During the period 1992-2011, there were 4,500 crashes involving an ambulance5 in the US (average 225 per year) and while 58% of these crashes occurred during emergency operations, 1% involved at least one fatality.5 It is not clear if these data includes ground critical care transport vehicles. Blumen notes between 1972-2016, emergency medical service helicopters experienced 342 accidents (nearly 8 per year) with 36% involving at least one fatality.6 Many CCT agencies, including MedFlight, have adopted a variety of safety strategies including a philosophy of “three-to-go; one-to-say-no,” fatigue assessments, departure and arrival checklists, written time-out guidelines, and risk assessment (RA) matrices.7
Most often human error emerges from systems with flawed designs.8 Safe patient care, therefore, depends on systems designed around practices that aim to prevent, recognize, and mitigate harm. Building safety into operations is an effective approach to reducing error8 and is achieved, in part, by indoctrinating a just culture,9 incorporating human factors awareness into organizational procedures and individual practices,8 and striving for high reliability. Organizations of high reliability share five characteristics including sensitivity to operations, reluctance to simplify, preoccupation with failure, deference to expertise, and resilience.9, 10 Checklists and risk assessments are tools caregivers can use to help prevent, recognize, and mitigate harm.
In its enduring quest for safer operations, MedFlight began conducting risk assessments at the employee (partner) level in 2008 and includes a requirement for partners to conduct a shift risk assessment and ground transport risk assessment (sensitivity to operations, preoccupation with failure). For rotor-wing helicopter operations, a pilot risk assessment is performed following Metro Aviation, Inc. standards. Metro Aviation is contracted by MedFlight to provide aviation services including operational control (sensitivity to operations, preoccupation with failure, deference to expertise). During the summer of 2017, MedFlight began a process of evaluating and updating its risk assessment matrices for medical crew (sensitivity to operations, reluctance to simplify, preoccupation with failure) with a task force of safety committee representatives including nurses, paramedics, and a safety officer. The task force chose to evaluate MedFlight’s Shift Risk Assessment tool first (Figure 1). Brainstorming followed with sessions on purpose, criteria, language, and weighted values. Risk assessment tools from other CCT programs were reviewed (deference to expertise, reluctance to simplify) and a new tool was developed. MedFlight’s safety committee, risk manager and leadership team approved the deliverable (deference to expertise, sensitivity to operations, reluctance to simplify).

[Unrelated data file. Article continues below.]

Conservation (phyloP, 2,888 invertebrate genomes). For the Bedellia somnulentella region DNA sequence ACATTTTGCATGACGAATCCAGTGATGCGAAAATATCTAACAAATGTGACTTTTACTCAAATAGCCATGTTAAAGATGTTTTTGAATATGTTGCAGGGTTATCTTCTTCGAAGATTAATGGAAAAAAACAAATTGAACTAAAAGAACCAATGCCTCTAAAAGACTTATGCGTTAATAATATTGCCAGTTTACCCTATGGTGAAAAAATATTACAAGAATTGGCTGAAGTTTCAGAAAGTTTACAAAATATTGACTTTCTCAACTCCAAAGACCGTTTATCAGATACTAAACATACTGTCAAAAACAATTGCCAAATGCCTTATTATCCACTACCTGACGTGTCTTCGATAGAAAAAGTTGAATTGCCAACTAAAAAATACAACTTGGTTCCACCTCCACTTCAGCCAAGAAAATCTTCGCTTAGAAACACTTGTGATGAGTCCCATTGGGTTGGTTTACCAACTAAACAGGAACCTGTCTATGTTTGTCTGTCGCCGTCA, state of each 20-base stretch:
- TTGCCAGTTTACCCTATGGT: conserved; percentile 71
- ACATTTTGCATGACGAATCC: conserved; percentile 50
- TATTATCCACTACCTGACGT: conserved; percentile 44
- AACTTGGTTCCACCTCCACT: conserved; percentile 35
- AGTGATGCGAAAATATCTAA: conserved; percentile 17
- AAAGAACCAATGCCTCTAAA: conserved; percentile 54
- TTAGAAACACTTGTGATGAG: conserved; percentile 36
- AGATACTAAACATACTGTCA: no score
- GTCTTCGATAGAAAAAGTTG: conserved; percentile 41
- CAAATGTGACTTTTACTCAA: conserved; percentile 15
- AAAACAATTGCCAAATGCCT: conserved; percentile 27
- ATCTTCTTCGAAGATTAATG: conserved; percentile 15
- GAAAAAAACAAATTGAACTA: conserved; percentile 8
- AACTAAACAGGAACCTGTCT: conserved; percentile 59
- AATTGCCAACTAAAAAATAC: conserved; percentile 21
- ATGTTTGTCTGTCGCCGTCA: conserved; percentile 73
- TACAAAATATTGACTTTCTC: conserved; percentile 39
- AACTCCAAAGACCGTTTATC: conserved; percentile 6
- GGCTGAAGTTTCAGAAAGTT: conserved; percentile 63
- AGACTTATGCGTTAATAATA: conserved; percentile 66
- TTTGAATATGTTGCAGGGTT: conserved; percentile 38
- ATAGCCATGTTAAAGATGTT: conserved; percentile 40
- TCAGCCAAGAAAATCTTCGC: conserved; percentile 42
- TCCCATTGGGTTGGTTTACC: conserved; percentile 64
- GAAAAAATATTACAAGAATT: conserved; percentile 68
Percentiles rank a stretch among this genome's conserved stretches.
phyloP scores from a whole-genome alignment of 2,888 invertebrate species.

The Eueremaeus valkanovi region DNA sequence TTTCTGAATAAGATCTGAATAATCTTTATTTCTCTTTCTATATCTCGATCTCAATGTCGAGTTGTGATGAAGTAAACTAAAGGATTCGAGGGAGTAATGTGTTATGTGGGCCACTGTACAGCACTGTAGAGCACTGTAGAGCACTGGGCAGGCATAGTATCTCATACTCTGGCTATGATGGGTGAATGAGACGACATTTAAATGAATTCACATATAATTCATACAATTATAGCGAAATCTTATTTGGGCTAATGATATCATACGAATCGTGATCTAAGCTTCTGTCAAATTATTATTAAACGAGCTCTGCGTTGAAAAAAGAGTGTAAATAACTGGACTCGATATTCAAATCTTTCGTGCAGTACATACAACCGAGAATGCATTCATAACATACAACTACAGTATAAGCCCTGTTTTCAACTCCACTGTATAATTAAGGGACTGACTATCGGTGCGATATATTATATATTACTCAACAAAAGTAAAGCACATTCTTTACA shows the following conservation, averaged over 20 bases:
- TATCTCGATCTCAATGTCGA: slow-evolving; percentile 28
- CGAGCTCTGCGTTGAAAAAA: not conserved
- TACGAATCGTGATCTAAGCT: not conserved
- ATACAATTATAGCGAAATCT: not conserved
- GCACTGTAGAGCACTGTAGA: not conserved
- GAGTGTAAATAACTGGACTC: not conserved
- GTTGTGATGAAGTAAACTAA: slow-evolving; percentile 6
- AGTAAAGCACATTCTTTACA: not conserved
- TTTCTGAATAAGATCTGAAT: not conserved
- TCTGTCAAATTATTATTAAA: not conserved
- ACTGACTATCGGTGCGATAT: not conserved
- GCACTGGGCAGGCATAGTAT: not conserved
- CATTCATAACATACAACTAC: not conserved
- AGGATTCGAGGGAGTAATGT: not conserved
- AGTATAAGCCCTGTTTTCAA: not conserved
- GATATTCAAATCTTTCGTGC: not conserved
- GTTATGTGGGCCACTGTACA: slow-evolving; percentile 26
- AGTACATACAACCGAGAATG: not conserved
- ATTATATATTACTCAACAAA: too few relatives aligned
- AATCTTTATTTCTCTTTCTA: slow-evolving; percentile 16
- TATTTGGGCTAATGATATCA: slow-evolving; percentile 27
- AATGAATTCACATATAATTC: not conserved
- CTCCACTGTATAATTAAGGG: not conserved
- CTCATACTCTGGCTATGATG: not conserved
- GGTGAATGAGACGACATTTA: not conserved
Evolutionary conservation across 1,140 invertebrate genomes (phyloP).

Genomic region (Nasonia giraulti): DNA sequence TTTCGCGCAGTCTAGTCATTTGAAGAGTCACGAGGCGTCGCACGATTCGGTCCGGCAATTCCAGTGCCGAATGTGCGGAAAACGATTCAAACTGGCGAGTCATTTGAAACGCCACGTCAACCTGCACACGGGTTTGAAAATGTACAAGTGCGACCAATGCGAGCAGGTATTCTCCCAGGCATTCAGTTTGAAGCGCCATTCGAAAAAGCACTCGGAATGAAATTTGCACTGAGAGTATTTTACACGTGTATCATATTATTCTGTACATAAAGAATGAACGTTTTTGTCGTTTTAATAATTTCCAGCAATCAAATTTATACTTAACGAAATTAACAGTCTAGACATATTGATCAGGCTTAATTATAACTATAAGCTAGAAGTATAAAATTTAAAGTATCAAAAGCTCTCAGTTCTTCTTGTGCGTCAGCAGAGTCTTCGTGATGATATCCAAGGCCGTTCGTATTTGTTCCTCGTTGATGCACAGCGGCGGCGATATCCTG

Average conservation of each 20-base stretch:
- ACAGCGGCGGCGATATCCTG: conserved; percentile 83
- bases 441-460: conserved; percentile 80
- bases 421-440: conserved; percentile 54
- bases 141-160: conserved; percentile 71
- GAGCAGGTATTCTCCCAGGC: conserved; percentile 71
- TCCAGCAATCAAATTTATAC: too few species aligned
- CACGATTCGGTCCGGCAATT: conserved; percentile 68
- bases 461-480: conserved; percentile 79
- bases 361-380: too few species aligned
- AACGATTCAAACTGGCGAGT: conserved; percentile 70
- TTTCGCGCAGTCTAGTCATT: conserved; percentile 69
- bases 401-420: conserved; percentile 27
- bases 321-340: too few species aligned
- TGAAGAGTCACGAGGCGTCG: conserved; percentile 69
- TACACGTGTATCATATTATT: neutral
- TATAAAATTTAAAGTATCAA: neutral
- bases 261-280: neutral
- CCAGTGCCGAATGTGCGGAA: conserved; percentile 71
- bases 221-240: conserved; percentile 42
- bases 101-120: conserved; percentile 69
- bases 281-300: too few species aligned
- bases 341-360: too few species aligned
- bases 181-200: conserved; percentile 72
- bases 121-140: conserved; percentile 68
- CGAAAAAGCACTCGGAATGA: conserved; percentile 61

Each MedFlight clinical partner for all modes of transport initiates an electronic risk assessment at the beginning of each 12-hour shift and following each transport throughout the shift (preoccupation with failure, sensitivity to operations, reluctance to simplify, resilience). A new version of this risk assessment tool went into effect November, 2017. The new Personal Risk Assessment tool (Figure 2), replaces the Shift Risk Assessment tool. The task force believes this personal assessment with face validity represents a partner’s own analysis of their own risk based on their own unique features (deference to expertise, sensitivity to operations, reluctance to simplify). Following are changes:
Criteria captures qualities which contribute to fatigue
Language written in first-person makes the tool more personal
New weighted values